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Make sure to subscribe to my blog to receive weekly nature study ideas right in your email inbox.

 

 

nature book club main graphic

Note: This post is part of a monthly series of posts I’m writing as part of a fantastic group of nature loving women who I’m linking up with on the 20th of each month. There’s a topic of the month and we’ll all share a book and activity that goes along with that theme.  You can use the links at the bottom of this post to see all of our books/activities. Use the linky tool below to share your own nature walk related links this month too.

Check out these other links for more nature walk ideas from Nature Book Club Co-Hosts!

 

 

Past Month’s Themes:

Nature Book Club Nature Hike

Link Up Guidelines

    • Choose an engaging nature book, do a craft or activity, and add your post to our monthly link up.
    • The link up party goes live at 9:00 a.m. EST on the 20th of each month and stays open until the last day of the month. Hurry to add your links!
    • You can link up to 3 posts. Please do not link up advertising posts, advertise other link up parties, your store, or non-related blog posts. They will be removed.
    • By linking up with us, you agree for us to share your images and give you credit of course if we feature posts.

 


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Nighttime Critters – Our List from the July Newsletter

Chiminea
Summer evenings outdoors….with our chiminea.

We have been working on our July Newsletter Nighttime Critter Challenge all month. I wanted to post a little of what we are observing and learning to give you an idea of how you can pick a few things from your area to study in the evening hours.  I will update our list after the end of the month with any new finds.

Our most predominant nighttime critters of interest are the Brown bats that come every single night to fly in our backyard. I wrote about them back in May as part of mammal study.  For the July newsletter challenge for Nighttime Critters, I decided to share a few of our other nighttime visitors of interest. This study was sort of on-going because when the weather is hot, we tend to drag sleeping bags out to the back deck to sleep in the cool night air. We all lay awake and listen and watch as the nighttime settles in around us.

Shooting stars, satellites zipping across the sky, the moon, the swaying trees in the breeze, and the night sounds all entertain us as we wait for sleep to come.

Great Horned Owl Nature Journal
Fill In The Circle and Fill In With Color Example – Poor owl sketch…he has such a crooked beak.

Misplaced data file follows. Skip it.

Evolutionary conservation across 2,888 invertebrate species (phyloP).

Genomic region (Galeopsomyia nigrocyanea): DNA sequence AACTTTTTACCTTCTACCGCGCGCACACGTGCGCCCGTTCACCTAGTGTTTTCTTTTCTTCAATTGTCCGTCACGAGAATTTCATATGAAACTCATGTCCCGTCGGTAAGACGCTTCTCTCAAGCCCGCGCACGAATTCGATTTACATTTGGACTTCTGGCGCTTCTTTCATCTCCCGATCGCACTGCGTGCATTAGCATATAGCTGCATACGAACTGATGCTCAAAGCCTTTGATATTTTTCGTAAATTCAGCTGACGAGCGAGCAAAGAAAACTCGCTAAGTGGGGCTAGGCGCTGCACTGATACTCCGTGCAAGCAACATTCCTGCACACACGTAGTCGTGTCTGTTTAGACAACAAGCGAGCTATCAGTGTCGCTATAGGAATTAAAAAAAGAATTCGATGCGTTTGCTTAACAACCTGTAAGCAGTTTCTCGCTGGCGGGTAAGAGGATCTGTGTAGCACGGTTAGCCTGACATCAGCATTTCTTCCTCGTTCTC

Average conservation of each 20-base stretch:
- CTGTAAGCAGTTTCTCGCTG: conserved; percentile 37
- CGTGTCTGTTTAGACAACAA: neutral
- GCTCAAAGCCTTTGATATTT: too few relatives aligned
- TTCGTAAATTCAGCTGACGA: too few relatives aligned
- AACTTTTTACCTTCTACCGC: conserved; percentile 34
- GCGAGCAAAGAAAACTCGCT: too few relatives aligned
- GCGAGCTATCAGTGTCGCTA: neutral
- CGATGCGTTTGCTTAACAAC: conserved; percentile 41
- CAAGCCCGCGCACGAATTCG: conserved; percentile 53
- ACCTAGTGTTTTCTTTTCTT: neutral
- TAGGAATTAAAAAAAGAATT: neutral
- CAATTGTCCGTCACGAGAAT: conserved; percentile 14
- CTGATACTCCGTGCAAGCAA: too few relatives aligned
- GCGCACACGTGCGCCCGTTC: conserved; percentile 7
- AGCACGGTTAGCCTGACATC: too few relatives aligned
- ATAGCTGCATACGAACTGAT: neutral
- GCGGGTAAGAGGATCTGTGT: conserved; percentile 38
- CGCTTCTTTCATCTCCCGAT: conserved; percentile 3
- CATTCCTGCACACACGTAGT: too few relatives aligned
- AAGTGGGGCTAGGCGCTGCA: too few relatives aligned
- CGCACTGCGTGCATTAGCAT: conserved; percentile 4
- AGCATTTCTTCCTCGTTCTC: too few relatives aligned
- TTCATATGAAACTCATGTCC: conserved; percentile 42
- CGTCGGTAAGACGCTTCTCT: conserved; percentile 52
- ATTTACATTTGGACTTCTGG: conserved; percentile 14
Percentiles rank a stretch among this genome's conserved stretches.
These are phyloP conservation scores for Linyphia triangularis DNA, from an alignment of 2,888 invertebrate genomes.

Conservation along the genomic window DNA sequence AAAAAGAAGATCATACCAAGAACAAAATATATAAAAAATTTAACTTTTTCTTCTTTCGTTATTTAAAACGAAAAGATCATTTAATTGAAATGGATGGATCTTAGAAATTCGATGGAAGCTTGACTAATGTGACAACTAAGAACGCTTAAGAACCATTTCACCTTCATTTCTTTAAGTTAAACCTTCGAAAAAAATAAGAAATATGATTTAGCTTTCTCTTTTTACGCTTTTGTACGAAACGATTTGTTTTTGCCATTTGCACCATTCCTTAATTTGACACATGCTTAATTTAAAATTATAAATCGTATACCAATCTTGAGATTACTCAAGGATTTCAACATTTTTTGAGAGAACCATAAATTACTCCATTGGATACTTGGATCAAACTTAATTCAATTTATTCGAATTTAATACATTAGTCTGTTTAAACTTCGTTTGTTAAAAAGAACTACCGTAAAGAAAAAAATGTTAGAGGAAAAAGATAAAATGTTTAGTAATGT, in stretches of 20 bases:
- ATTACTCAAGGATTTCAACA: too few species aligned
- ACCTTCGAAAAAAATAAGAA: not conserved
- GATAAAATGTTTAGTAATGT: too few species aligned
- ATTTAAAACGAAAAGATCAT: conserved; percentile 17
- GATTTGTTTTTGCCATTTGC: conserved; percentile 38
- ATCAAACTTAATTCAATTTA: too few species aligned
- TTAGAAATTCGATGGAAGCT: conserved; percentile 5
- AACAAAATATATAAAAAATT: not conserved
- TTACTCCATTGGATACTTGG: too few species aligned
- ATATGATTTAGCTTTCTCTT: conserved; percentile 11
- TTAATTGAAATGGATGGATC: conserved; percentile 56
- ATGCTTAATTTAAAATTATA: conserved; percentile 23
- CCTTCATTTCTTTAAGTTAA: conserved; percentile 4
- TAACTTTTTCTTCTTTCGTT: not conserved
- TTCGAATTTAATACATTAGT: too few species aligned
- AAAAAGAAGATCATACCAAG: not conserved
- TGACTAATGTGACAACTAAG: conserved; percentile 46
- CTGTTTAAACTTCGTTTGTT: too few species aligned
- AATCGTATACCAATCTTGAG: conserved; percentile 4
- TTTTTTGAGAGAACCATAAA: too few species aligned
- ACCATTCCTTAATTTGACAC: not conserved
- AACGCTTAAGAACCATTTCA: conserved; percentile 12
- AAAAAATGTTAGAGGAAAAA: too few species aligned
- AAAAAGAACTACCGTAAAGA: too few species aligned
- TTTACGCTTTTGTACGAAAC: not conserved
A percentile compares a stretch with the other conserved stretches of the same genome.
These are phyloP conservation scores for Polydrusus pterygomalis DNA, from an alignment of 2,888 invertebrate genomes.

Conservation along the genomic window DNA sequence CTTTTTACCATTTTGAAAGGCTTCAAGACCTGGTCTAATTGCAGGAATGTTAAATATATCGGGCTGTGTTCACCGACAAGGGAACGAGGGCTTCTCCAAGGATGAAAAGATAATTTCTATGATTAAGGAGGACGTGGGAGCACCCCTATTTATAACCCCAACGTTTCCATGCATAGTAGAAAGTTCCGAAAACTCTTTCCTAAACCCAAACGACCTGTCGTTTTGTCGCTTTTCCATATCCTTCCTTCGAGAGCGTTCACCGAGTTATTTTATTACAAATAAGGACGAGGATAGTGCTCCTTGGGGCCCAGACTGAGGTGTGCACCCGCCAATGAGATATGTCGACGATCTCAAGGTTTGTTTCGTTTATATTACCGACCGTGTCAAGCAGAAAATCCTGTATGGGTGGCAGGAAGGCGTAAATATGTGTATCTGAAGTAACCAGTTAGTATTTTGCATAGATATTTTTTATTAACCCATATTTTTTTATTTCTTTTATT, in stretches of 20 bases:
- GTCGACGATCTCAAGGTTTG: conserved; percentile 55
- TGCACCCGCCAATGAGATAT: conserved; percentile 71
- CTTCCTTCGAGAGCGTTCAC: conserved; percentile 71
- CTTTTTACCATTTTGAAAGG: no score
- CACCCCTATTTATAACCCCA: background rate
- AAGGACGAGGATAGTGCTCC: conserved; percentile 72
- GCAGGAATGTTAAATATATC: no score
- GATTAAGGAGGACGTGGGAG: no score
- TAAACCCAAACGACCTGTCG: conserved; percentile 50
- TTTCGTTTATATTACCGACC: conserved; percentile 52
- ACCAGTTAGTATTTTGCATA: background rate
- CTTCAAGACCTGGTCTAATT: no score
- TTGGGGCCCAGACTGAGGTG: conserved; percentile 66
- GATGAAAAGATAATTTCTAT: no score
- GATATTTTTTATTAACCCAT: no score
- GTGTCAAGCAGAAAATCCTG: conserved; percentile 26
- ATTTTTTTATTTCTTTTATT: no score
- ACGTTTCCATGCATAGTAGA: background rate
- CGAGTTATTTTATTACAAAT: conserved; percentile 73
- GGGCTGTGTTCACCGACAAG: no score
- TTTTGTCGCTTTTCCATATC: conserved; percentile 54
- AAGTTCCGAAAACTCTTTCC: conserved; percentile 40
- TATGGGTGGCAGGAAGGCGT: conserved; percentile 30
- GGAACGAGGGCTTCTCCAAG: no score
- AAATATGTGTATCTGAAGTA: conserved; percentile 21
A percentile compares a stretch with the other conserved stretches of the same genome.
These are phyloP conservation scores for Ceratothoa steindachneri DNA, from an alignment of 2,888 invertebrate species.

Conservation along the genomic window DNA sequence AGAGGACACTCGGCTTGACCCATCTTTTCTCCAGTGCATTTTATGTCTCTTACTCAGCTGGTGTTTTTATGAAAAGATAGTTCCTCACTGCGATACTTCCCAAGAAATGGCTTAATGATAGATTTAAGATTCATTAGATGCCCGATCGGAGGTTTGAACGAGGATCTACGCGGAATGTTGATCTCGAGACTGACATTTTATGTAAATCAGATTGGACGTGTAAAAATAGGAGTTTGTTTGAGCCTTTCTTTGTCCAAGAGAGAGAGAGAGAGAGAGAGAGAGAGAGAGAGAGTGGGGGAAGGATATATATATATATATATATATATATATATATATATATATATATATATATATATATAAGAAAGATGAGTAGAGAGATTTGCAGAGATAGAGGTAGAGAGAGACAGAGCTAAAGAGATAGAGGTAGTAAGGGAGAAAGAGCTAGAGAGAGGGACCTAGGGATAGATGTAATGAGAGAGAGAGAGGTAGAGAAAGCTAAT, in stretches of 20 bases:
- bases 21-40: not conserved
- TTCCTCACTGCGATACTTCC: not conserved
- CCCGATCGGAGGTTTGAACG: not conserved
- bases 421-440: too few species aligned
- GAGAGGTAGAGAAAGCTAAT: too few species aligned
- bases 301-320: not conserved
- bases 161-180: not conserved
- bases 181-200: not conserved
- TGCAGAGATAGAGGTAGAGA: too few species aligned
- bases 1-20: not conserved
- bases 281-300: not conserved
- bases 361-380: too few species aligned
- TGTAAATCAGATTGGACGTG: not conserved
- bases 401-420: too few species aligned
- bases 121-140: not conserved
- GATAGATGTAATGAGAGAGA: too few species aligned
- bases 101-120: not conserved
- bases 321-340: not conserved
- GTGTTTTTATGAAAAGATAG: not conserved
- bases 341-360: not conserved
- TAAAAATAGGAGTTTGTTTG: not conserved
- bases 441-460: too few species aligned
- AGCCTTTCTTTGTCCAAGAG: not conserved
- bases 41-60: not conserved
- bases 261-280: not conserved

One of the things that we have discovered sleeping outside on hot summer nights is that we have quite a few great horned owls in our neighborhood. We can hear them calling back and forth right after the sun goes down and then again at around 5 AM. Here is a link to AllAboutBirds.org and if you click the sound button, you will hear the two types of sounds we hear from our owls: Great Horned Owls. We have yet to actually see them but they are out there…no doubt about it.

We also are serenaded by crickets when the temperatures get just right. It is amazing how you don’t hear any crickets and then all of a sudden it is as if someone turned on a cricket soundtrack and they all chirp at the same time. The lesson in the Handbook of Nature Study gives a great illustration showing the parts of the cricket and an excellent explanation of how he “sings”. (Lesson 82)

 “The wing covers are much shorter than the abdomen and beneath them are vestiges of wings, which are never used. The male has larger wing covers than the female, and they are veined in a peculiar scroll pattern. This veining seems to be a framework for the purpose of making a sounding board of the wing membrane, by stretching it out as a drumhead is stretched.” Handbook of Nature Study.

Turn in your copy of the Handbook of Nature Study to read much more in the lesson explaining this interesting creature.There is such a simple explanation of the mechanics of the crickets chirping that it is perfect for sharing with younger children. The crickets and the frogs compete in our neighborhood for the winner of the “background” noise. It seems as if one or the other is singing their little hearts out.

We smell skunks quite a few nights a week. Sleeping outside we hear rustling in the garden and I think it is the skunk. I know they dig around the base of the birdfeeder outside our window but over the years I have decided that if he leaves me alone, I will leave him alone. Here is another entry where I talk about our nighttime visitors.